“The heart lives in Batesville, Mississippi. She's in her 30’s,” said Edmond. “I met the right kidney. He’s in his 60's and lives in West Memphis, Arkansas.”

The man that received Mercer’s liver is also in his 30's and lives in Austin, Texas. He's had two children since his transplant and named his daughter after Mercer. He sends Edmond pictures, emails, and text message.

“It makes your family bigger,” said Edmond. “They don’t have to say thank you or have any contact with me, but they do. They’re truly grateful that they had a second chance because all of them were on the brink of death. I can’t imagine someone saying, 'Friday is your last day.'”

Edmond said the decision to donate her son's organs wasn't difficult.

“It was the right thing to do,” she said. “He was brain dead, but the rest of his body was fine. He couldn’t use his organs anymore.”

After seeing the legacy her son left behind, Edmond is now a registered organ donor.  

You Don't Have to Wait to Donate?

Heard is co-hosting "A Family Affair" with Anthony Sledge, who is president of the local Alpha Delta Lambda chapter of Alpha Phi Alpha.

Sledge is also in need of a kidney transplant. 

“The information is not there,” said Sledge. “[People] have a fear of donation and don’t know that you can live with one kidney.”

Living donors can donate a kidney, portion of the liver, and other organs in rarer case.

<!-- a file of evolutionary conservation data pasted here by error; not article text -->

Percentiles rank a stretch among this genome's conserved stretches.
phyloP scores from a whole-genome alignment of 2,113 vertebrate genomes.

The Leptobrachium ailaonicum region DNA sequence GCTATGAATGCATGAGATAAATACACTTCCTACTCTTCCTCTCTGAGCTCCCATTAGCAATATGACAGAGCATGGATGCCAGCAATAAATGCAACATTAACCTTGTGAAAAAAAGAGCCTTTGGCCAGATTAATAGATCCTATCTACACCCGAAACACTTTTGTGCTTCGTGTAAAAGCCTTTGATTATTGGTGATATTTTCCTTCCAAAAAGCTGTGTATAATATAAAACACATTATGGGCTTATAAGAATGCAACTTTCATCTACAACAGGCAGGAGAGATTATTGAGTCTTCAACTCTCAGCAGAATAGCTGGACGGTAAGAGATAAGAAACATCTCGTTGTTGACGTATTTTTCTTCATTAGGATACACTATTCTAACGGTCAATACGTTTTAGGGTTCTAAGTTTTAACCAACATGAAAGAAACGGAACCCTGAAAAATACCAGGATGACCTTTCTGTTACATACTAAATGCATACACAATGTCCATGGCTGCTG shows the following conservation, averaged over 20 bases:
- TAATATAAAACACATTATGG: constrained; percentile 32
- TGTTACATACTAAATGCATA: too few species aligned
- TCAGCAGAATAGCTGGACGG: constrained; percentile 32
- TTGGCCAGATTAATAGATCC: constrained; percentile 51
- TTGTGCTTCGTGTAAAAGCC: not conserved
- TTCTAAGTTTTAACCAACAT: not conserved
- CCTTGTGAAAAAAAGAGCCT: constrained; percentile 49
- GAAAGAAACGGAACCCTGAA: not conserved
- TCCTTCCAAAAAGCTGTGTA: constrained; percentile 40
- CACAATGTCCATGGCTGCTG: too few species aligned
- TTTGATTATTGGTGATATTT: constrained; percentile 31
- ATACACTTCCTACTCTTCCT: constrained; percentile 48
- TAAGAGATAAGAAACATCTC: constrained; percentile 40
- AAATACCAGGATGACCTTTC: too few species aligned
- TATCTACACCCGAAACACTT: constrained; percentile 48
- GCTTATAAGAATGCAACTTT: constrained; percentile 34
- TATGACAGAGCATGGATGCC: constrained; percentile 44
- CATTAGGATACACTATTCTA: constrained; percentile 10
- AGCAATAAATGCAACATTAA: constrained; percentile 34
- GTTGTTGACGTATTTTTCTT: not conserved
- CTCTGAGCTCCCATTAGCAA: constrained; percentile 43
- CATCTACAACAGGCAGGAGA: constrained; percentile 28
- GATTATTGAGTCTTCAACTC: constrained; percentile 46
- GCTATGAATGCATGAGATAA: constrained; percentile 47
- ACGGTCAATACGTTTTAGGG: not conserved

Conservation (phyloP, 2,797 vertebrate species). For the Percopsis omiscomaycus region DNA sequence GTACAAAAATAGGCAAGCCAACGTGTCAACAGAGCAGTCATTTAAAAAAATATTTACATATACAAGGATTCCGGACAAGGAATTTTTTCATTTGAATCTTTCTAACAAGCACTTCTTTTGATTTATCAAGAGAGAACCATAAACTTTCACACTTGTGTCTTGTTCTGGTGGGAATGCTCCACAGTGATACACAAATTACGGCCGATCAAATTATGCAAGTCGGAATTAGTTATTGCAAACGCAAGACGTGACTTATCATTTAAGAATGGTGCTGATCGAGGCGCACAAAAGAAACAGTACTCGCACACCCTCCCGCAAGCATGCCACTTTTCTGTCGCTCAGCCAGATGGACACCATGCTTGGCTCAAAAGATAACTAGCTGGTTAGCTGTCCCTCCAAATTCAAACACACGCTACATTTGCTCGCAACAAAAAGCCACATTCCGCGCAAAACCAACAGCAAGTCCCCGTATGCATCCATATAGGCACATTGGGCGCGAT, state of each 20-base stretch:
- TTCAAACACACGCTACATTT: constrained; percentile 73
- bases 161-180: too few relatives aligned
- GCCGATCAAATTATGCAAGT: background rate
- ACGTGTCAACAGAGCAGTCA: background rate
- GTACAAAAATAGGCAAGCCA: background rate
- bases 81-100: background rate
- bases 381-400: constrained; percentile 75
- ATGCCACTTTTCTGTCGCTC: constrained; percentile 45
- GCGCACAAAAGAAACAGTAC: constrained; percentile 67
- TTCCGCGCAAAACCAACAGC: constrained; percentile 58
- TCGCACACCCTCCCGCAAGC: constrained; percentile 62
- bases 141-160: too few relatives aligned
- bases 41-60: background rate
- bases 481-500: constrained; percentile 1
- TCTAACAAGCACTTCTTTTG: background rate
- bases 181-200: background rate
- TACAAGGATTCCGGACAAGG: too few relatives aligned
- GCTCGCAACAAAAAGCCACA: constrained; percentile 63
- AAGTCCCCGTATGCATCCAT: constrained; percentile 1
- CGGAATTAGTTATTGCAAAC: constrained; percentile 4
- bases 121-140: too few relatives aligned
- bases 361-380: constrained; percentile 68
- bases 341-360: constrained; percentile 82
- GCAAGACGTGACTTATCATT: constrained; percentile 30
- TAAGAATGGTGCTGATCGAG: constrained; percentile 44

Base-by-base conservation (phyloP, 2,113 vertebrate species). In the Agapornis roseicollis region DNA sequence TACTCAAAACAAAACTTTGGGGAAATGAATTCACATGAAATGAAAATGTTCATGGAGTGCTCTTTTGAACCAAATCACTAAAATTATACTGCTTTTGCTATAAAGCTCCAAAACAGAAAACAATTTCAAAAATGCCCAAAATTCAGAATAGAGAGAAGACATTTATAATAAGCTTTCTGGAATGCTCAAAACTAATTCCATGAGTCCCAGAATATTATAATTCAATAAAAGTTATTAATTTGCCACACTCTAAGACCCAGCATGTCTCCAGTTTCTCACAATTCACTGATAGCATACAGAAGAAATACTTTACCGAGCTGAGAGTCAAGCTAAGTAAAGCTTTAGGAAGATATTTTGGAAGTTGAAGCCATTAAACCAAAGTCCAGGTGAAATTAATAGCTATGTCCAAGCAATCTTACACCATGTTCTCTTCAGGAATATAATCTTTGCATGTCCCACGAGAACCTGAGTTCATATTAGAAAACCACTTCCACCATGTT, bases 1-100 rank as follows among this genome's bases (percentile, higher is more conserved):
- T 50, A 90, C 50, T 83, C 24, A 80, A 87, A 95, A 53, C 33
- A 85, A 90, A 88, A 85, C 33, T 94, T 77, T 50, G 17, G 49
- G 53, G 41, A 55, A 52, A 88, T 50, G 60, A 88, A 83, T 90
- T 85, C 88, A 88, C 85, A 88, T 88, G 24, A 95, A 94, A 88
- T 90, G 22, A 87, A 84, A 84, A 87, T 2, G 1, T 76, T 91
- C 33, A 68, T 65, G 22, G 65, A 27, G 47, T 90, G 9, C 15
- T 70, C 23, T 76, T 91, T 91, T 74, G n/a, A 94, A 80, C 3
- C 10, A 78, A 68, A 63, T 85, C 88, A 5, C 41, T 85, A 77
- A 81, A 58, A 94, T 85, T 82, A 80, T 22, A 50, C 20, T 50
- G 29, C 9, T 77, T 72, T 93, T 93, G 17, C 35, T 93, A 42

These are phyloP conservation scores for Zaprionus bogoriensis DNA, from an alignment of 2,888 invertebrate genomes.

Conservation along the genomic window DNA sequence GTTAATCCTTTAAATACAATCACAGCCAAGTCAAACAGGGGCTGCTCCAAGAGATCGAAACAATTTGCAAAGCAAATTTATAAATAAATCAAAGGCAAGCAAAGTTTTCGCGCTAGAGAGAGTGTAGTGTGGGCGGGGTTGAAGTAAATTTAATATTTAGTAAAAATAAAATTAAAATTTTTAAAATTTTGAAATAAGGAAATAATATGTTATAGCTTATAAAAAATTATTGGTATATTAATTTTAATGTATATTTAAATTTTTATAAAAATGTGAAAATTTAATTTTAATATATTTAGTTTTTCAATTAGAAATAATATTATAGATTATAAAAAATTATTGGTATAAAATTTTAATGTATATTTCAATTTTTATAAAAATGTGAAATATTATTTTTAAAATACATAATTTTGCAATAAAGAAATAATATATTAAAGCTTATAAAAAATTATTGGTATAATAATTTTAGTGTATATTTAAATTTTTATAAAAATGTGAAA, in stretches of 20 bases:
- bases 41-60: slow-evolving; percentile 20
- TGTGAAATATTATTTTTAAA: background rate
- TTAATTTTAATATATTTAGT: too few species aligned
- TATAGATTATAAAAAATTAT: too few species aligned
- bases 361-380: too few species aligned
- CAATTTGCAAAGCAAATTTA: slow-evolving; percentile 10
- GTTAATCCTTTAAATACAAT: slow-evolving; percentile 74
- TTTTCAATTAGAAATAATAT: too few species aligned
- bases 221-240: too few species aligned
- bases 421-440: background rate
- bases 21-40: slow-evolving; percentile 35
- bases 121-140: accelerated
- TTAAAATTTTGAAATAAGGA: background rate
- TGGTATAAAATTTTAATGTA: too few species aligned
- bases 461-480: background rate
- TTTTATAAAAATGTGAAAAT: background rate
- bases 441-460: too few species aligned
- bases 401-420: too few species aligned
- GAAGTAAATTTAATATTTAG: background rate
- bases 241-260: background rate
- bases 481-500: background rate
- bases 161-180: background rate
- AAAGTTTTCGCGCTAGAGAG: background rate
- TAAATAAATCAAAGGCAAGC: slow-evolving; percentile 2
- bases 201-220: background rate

The Organ Procurement and Transplantation Network offers yearly transplant records since 1988. That year, black Tennesseans represented 22.6% of the state's living donors. By 1993, they were 25.9%. But in the late-1990s, that number began to drop.

By 2019, black Tennesseans represented just 10.6% of living donors.

Sledge developed kidney failure after years of treating his diabetes and high blood pressure. African Americans have the highest rates of diabetes and high blood pressure of any racial or ethnic group in the U.S. with the exception of Native Americans.

Overall, black Tennesseans, both living and deceased, donate their organs at slightly higher rates than the national average for black donors. Deceased donation has slowly but steadily increased since 1988.

Fact and Fiction

One of the biggest factors contributing to fewer African American donors is the lack of accurate, relatable information.

Awareness campaigns and events targeted specifically to black communities, like the February 7 event, are proven ways to increase donations.